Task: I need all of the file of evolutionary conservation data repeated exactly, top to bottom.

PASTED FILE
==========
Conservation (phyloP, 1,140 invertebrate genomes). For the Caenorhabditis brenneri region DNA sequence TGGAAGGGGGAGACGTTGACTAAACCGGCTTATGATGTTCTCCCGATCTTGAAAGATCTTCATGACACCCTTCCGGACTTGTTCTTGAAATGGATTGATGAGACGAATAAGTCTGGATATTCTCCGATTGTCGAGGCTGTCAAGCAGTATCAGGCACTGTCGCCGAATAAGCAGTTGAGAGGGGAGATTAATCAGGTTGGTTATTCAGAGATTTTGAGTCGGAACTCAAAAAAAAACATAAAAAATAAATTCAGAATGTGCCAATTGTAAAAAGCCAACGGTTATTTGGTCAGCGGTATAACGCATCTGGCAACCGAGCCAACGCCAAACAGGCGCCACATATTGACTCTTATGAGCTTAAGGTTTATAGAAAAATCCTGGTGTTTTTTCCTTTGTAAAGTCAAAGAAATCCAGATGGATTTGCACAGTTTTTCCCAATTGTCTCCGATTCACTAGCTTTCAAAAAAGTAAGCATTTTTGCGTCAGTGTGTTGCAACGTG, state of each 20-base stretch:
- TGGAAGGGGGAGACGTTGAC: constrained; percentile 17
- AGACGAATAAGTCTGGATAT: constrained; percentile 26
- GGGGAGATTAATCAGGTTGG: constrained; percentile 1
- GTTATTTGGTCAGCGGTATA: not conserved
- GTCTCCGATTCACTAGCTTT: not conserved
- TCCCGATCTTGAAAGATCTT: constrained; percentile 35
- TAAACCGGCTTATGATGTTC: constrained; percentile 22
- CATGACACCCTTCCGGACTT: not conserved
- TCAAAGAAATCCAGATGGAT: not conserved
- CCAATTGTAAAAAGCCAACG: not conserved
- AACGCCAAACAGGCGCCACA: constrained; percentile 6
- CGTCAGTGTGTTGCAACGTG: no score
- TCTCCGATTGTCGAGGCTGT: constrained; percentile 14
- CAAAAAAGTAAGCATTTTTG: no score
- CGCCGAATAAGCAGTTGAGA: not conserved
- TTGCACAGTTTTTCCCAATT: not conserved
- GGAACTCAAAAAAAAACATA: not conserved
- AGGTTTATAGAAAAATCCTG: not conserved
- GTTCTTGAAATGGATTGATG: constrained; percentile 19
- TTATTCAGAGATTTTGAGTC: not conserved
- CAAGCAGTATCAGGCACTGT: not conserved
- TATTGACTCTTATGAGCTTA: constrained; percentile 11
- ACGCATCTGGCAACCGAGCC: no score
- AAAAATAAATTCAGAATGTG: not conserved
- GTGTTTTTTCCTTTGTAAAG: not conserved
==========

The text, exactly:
Conservation (phyloP, 1,140 invertebrate genomes). For the Caenorhabditis brenneri region DNA sequence TGGAAGGGGGAGACGTTGACTAAACCGGCTTATGATGTTCTCCCGATCTTGAAAGATCTTCATGACACCCTTCCGGACTTGTTCTTGAAATGGATTGATGAGACGAATAAGTCTGGATATTCTCCGATTGTCGAGGCTGTCAAGCAGTATCAGGCACTGTCGCCGAATAAGCAGTTGAGAGGGGAGATTAATCAGGTTGGTTATTCAGAGATTTTGAGTCGGAACTCAAAAAAAAACATAAAAAATAAATTCAGAATGTGCCAATTGTAAAAAGCCAACGGTTATTTGGTCAGCGGTATAACGCATCTGGCAACCGAGCCAACGCCAAACAGGCGCCACATATTGACTCTTATGAGCTTAAGGTTTATAGAAAAATCCTGGTGTTTTTTCCTTTGTAAAGTCAAAGAAATCCAGATGGATTTGCACAGTTTTTCCCAATTGTCTCCGATTCACTAGCTTTCAAAAAAGTAAGCATTTTTGCGTCAGTGTGTTGCAACGTG, state of each 20-base stretch:
- TGGAAGGGGGAGACGTTGAC: constrained; percentile 17
- AGACGAATAAGTCTGGATAT: constrained; percentile 26
- GGGGAGATTAATCAGGTTGG: constrained; percentile 1
- GTTATTTGGTCAGCGGTATA: not conserved
- GTCTCCGATTCACTAGCTTT: not conserved
- TCCCGATCTTGAAAGATCTT: constrained; percentile 35
- TAAACCGGCTTATGATGTTC: constrained; percentile 22
- CATGACACCCTTCCGGACTT: not conserved
- TCAAAGAAATCCAGATGGAT: not conserved
- CCAATTGTAAAAAGCCAACG: not conserved
- AACGCCAAACAGGCGCCACA: constrained; percentile 6
- CGTCAGTGTGTTGCAACGTG: no score
- TCTCCGATTGTCGAGGCTGT: constrained; percentile 14
- CAAAAAAGTAAGCATTTTTG: no score
- CGCCGAATAAGCAGTTGAGA: not conserved
- TTGCACAGTTTTTCCCAATT: not conserved
- GGAACTCAAAAAAAAACATA: not conserved
- AGGTTTATAGAAAAATCCTG: not conserved
- GTTCTTGAAATGGATTGATG: constrained; percentile 19
- TTATTCAGAGATTTTGAGTC: not conserved
- CAAGCAGTATCAGGCACTGT: not conserved
- TATTGACTCTTATGAGCTTA: constrained; percentile 11
- ACGCATCTGGCAACCGAGCC: no score
- AAAAATAAATTCAGAATGTG: not conserved
- GTGTTTTTTCCTTTGTAAAG: not conserved